If you manufacture food products, you understand the need for Nutrition Facts labels that follow updated dietary and science recommendations. The label helps consumers to make informed choices regarding healthy diet. Its always recommended to hire a qualified expert consultant to help you navigate the regulations of food labeling. One wrong word can mean you must recall all the food and relabel it. FDA labeling isn’t something to DIY. This article is meant to be a brief overview of some of the labeling requirements you need to keep in-mind.
In 2016, the U.S. Food and Drug Administration (FDA) updated the Nutrition Facts label on packaged foods to reflect current scientific information, including the connection between diet and chronic diseases like heart diseases and obesity. This was the first significant nutritional label update in over two decades according to the FDA (current as of 02/10/2021).
The regulators required manufacturers whose annual sales are $10 million or more to update their labels by January 1, 2020. Those whose yearly food sales fall below $10 million were required to update the labels by January 1, 2021. So, what changed?
Format and Font Requirements
While the label still maintains its iconic design, the FDA updated it to help consumers to access vital information at a glance. That way, they can make quick and informed nutritional decisions. Some of the changes include the type and size of fonts for ‘serving size,’ ‘calories,’ and ‘servings per container.’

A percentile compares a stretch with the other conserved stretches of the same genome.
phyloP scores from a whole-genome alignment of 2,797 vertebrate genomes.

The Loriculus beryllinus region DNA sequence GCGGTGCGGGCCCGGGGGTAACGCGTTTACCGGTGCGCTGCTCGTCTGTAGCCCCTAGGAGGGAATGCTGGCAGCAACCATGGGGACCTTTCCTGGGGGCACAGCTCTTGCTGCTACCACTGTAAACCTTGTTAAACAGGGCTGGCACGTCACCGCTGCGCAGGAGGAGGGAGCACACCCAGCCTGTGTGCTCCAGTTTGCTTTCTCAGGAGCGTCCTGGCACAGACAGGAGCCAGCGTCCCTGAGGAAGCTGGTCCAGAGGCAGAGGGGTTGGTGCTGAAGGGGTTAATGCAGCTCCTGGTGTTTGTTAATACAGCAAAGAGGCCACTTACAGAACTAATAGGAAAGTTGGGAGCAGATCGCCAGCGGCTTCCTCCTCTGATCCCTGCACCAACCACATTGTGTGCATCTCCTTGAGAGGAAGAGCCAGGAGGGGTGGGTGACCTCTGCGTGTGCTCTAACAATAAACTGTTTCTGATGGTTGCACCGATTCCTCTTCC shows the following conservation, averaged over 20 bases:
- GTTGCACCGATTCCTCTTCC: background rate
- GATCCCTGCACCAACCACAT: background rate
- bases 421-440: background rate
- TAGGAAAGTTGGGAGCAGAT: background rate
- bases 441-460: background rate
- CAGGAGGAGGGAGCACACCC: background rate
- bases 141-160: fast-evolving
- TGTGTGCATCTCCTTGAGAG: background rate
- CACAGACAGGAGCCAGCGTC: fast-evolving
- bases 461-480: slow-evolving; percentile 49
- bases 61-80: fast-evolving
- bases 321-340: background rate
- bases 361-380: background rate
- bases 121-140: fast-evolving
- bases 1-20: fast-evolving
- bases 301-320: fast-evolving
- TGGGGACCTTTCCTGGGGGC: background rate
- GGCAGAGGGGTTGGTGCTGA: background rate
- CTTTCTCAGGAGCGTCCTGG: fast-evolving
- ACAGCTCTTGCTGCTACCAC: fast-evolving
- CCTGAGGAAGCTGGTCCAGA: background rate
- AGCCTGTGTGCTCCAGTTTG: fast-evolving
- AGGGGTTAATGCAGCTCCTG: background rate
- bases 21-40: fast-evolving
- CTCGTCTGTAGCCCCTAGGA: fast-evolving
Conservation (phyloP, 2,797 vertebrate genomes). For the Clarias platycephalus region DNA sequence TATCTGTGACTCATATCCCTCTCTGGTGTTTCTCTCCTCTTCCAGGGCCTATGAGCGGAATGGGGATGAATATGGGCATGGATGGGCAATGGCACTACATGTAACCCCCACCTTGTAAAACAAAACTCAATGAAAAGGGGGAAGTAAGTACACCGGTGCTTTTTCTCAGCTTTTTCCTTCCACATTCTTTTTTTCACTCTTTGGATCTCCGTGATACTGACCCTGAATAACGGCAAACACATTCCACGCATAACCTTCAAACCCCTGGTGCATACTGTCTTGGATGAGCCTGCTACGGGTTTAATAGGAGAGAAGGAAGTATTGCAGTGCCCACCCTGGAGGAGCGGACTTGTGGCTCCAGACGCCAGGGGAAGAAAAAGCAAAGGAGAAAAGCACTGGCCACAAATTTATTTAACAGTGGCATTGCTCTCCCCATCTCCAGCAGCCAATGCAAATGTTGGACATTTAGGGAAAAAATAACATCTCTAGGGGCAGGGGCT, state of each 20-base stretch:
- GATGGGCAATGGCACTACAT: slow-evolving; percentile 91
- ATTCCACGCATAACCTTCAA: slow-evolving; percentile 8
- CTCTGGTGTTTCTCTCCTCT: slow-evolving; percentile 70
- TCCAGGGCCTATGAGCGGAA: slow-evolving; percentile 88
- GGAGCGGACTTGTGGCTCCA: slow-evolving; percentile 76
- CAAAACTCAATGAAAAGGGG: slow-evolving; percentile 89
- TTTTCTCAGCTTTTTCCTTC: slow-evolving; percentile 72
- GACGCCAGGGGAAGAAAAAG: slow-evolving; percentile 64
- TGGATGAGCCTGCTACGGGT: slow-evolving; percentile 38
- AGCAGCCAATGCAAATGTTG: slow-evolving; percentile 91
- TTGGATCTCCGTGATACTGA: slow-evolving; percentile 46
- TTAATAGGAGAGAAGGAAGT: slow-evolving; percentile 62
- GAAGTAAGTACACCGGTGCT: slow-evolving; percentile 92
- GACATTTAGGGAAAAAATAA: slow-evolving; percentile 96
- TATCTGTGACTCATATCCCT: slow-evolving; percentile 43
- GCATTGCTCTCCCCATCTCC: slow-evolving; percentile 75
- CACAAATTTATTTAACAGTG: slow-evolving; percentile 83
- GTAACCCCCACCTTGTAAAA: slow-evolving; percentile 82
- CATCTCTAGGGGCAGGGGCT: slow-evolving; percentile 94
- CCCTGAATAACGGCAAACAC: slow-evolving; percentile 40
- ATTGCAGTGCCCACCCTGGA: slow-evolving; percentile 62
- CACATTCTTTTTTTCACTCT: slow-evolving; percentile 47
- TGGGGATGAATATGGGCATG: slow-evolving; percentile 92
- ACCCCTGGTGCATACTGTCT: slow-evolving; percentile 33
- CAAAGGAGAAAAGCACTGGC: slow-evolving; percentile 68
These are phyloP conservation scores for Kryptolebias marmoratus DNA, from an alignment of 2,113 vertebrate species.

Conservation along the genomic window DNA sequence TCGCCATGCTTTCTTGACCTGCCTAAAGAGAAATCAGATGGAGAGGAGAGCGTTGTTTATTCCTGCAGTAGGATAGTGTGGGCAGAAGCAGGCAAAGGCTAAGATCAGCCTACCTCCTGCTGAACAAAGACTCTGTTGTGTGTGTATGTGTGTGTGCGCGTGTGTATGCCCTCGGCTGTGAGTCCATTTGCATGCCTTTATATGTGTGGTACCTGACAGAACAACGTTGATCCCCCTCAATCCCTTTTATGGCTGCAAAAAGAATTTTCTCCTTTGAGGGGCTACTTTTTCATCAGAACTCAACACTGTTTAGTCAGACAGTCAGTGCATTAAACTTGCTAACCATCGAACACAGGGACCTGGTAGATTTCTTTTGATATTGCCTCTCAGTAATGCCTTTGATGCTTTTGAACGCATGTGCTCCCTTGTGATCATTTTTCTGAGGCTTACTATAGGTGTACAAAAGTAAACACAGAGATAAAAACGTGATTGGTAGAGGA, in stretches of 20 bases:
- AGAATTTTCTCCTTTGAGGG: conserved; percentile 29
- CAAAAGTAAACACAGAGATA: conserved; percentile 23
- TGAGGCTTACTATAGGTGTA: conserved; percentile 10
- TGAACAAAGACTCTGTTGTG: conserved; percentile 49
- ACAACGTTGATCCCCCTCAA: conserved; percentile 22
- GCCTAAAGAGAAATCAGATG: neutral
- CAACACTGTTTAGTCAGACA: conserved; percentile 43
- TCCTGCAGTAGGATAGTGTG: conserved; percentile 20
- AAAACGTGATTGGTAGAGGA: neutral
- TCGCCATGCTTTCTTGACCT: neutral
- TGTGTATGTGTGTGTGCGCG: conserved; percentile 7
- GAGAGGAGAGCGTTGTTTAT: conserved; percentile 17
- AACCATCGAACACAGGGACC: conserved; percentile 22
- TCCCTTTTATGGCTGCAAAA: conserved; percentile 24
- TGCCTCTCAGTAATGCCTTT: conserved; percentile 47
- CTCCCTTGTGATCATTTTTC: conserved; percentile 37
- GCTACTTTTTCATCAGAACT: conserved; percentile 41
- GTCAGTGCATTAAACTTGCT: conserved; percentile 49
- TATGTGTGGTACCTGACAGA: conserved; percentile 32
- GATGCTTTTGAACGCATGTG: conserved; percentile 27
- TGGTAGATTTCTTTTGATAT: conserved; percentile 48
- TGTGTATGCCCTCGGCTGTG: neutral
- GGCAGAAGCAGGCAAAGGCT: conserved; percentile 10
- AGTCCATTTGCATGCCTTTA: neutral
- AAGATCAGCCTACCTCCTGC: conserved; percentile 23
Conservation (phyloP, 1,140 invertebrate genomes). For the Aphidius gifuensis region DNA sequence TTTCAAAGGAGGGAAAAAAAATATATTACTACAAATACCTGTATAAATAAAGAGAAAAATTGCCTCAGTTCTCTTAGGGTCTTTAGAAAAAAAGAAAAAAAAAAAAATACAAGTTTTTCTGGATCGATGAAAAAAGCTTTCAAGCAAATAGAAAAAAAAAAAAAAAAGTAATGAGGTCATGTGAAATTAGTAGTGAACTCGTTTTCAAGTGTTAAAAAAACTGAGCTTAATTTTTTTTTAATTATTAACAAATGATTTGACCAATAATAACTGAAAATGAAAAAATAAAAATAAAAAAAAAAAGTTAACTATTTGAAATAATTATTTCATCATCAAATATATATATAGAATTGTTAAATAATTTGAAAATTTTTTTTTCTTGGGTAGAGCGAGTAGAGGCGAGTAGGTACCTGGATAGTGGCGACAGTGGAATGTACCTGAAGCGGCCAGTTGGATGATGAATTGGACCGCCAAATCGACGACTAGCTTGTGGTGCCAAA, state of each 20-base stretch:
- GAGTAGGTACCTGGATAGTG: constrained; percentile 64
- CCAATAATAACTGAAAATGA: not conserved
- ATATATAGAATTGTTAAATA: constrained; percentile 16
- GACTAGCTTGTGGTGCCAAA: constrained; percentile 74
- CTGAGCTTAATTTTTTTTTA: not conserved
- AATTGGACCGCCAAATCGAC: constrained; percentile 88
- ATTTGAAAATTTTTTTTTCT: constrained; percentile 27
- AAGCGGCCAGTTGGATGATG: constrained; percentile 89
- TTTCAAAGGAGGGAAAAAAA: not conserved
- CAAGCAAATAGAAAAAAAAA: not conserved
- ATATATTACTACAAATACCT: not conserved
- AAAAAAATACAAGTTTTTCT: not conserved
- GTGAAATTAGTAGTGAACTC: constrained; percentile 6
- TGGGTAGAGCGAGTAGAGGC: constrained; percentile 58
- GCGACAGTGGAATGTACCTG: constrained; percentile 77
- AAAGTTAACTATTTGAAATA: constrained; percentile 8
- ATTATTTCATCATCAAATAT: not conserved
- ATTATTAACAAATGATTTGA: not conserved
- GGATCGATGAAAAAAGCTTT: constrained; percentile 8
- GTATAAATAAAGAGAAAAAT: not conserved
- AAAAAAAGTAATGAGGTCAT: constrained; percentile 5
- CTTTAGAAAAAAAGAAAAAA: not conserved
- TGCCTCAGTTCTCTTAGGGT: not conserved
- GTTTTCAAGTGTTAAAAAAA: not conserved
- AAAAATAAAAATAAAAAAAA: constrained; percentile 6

In addition to listing the % DV (Daily Value) of Iron, Calcium, Vitamin D, and Potassium, the manufacturer needs to declare the actual amount of these nutrients. They can reveal other nutrients and minerals’ gram amounts voluntarily.
Here are more specific requirements when formatting the label:
- The heading Nutrition Facts must be Fanklin Gotchic Heavy or Helvetica Black, flush left and flush right, no smaller than 13 point
- Serving size must be Helvetica Regular 8 point with 1 point of leading
- % Daily Value must be 6 points, Helvetica Black
- Total fat must be 8 points Helvetica black with 4 points of leading